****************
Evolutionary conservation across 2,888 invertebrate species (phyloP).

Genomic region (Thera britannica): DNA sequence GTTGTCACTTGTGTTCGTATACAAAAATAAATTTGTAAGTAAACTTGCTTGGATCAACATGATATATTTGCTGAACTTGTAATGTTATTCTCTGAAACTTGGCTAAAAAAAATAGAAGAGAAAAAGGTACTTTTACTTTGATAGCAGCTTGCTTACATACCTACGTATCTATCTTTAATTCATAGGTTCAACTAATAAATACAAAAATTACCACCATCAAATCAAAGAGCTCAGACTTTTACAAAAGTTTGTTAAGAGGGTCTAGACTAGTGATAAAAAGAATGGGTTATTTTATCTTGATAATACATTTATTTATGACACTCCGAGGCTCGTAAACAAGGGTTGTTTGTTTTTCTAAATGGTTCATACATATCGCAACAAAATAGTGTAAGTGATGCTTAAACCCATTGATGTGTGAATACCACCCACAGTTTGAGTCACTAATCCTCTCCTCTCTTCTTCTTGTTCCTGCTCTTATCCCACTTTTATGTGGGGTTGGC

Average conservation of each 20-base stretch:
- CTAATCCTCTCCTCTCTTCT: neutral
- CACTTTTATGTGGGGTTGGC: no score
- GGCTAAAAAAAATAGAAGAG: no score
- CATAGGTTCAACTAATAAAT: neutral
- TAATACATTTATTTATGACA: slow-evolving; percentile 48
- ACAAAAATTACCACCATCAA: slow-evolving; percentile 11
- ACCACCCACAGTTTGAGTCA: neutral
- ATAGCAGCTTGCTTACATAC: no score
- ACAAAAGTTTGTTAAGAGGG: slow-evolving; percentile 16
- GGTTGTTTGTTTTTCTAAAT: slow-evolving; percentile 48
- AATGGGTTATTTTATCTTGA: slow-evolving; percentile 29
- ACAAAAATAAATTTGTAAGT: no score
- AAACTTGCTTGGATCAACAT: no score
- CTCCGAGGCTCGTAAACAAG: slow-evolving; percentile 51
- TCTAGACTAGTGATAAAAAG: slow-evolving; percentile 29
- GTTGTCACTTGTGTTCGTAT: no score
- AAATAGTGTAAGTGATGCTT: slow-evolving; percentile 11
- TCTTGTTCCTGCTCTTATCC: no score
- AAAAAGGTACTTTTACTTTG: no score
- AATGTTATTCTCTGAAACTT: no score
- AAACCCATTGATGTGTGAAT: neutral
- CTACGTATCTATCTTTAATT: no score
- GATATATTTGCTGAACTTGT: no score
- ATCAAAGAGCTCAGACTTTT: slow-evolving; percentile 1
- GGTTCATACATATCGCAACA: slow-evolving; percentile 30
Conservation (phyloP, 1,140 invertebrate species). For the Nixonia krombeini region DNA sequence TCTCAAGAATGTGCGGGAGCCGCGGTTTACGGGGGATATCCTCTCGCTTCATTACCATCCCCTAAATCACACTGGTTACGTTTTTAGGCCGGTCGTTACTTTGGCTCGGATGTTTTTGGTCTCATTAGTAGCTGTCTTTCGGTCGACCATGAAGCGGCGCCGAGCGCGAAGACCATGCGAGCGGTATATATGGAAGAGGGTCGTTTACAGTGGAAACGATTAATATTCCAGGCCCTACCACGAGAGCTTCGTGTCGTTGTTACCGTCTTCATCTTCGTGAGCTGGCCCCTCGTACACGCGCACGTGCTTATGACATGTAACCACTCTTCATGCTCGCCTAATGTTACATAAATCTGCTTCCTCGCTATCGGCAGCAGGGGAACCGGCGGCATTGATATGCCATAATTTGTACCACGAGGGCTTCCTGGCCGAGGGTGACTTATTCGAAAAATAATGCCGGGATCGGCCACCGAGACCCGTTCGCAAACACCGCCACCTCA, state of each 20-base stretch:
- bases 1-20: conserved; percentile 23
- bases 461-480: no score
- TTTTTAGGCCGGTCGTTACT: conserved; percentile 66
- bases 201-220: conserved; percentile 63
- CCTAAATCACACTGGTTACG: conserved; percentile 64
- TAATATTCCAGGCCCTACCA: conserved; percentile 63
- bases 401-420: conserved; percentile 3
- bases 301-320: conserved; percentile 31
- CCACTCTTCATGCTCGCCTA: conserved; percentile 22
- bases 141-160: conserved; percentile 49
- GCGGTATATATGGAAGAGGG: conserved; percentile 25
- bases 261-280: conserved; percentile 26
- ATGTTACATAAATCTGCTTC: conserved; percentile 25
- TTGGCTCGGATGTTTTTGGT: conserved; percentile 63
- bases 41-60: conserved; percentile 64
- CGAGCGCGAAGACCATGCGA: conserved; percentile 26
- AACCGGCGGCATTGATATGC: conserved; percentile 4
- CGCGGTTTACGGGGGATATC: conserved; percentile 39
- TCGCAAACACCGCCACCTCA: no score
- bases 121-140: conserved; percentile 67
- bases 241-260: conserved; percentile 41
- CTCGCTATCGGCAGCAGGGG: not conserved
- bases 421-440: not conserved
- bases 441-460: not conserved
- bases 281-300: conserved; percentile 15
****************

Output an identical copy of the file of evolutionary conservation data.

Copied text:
Evolutionary conservation across 2,888 invertebrate species (phyloP).

Genomic region (Thera britannica): DNA sequence GTTGTCACTTGTGTTCGTATACAAAAATAAATTTGTAAGTAAACTTGCTTGGATCAACATGATATATTTGCTGAACTTGTAATGTTATTCTCTGAAACTTGGCTAAAAAAAATAGAAGAGAAAAAGGTACTTTTACTTTGATAGCAGCTTGCTTACATACCTACGTATCTATCTTTAATTCATAGGTTCAACTAATAAATACAAAAATTACCACCATCAAATCAAAGAGCTCAGACTTTTACAAAAGTTTGTTAAGAGGGTCTAGACTAGTGATAAAAAGAATGGGTTATTTTATCTTGATAATACATTTATTTATGACACTCCGAGGCTCGTAAACAAGGGTTGTTTGTTTTTCTAAATGGTTCATACATATCGCAACAAAATAGTGTAAGTGATGCTTAAACCCATTGATGTGTGAATACCACCCACAGTTTGAGTCACTAATCCTCTCCTCTCTTCTTCTTGTTCCTGCTCTTATCCCACTTTTATGTGGGGTTGGC

Average conservation of each 20-base stretch:
- CTAATCCTCTCCTCTCTTCT: neutral
- CACTTTTATGTGGGGTTGGC: no score
- GGCTAAAAAAAATAGAAGAG: no score
- CATAGGTTCAACTAATAAAT: neutral
- TAATACATTTATTTATGACA: slow-evolving; percentile 48
- ACAAAAATTACCACCATCAA: slow-evolving; percentile 11
- ACCACCCACAGTTTGAGTCA: neutral
- ATAGCAGCTTGCTTACATAC: no score
- ACAAAAGTTTGTTAAGAGGG: slow-evolving; percentile 16
- GGTTGTTTGTTTTTCTAAAT: slow-evolving; percentile 48
- AATGGGTTATTTTATCTTGA: slow-evolving; percentile 29
- ACAAAAATAAATTTGTAAGT: no score
- AAACTTGCTTGGATCAACAT: no score
- CTCCGAGGCTCGTAAACAAG: slow-evolving; percentile 51
- TCTAGACTAGTGATAAAAAG: slow-evolving; percentile 29
- GTTGTCACTTGTGTTCGTAT: no score
- AAATAGTGTAAGTGATGCTT: slow-evolving; percentile 11
- TCTTGTTCCTGCTCTTATCC: no score
- AAAAAGGTACTTTTACTTTG: no score
- AATGTTATTCTCTGAAACTT: no score
- AAACCCATTGATGTGTGAAT: neutral
- CTACGTATCTATCTTTAATT: no score
- GATATATTTGCTGAACTTGT: no score
- ATCAAAGAGCTCAGACTTTT: slow-evolving; percentile 1
- GGTTCATACATATCGCAACA: slow-evolving; percentile 30
Conservation (phyloP, 1,140 invertebrate species). For the Nixonia krombeini region DNA sequence TCTCAAGAATGTGCGGGAGCCGCGGTTTACGGGGGATATCCTCTCGCTTCATTACCATCCCCTAAATCACACTGGTTACGTTTTTAGGCCGGTCGTTACTTTGGCTCGGATGTTTTTGGTCTCATTAGTAGCTGTCTTTCGGTCGACCATGAAGCGGCGCCGAGCGCGAAGACCATGCGAGCGGTATATATGGAAGAGGGTCGTTTACAGTGGAAACGATTAATATTCCAGGCCCTACCACGAGAGCTTCGTGTCGTTGTTACCGTCTTCATCTTCGTGAGCTGGCCCCTCGTACACGCGCACGTGCTTATGACATGTAACCACTCTTCATGCTCGCCTAATGTTACATAAATCTGCTTCCTCGCTATCGGCAGCAGGGGAACCGGCGGCATTGATATGCCATAATTTGTACCACGAGGGCTTCCTGGCCGAGGGTGACTTATTCGAAAAATAATGCCGGGATCGGCCACCGAGACCCGTTCGCAAACACCGCCACCTCA, state of each 20-base stretch:
- bases 1-20: conserved; percentile 23
- bases 461-480: no score
- TTTTTAGGCCGGTCGTTACT: conserved; percentile 66
- bases 201-220: conserved; percentile 63
- CCTAAATCACACTGGTTACG: conserved; percentile 64
- TAATATTCCAGGCCCTACCA: conserved; percentile 63
- bases 401-420: conserved; percentile 3
- bases 301-320: conserved; percentile 31
- CCACTCTTCATGCTCGCCTA: conserved; percentile 22
- bases 141-160: conserved; percentile 49
- GCGGTATATATGGAAGAGGG: conserved; percentile 25
- bases 261-280: conserved; percentile 26
- ATGTTACATAAATCTGCTTC: conserved; percentile 25
- TTGGCTCGGATGTTTTTGGT: conserved; percentile 63
- bases 41-60: conserved; percentile 64
- CGAGCGCGAAGACCATGCGA: conserved; percentile 26
- AACCGGCGGCATTGATATGC: conserved; percentile 4
- CGCGGTTTACGGGGGATATC: conserved; percentile 39
- TCGCAAACACCGCCACCTCA: no score
- bases 121-140: conserved; percentile 67
- bases 241-260: conserved; percentile 41
- CTCGCTATCGGCAGCAGGGG: not conserved
- bases 421-440: not conserved
- bases 441-460: not conserved
- bases 281-300: conserved; percentile 15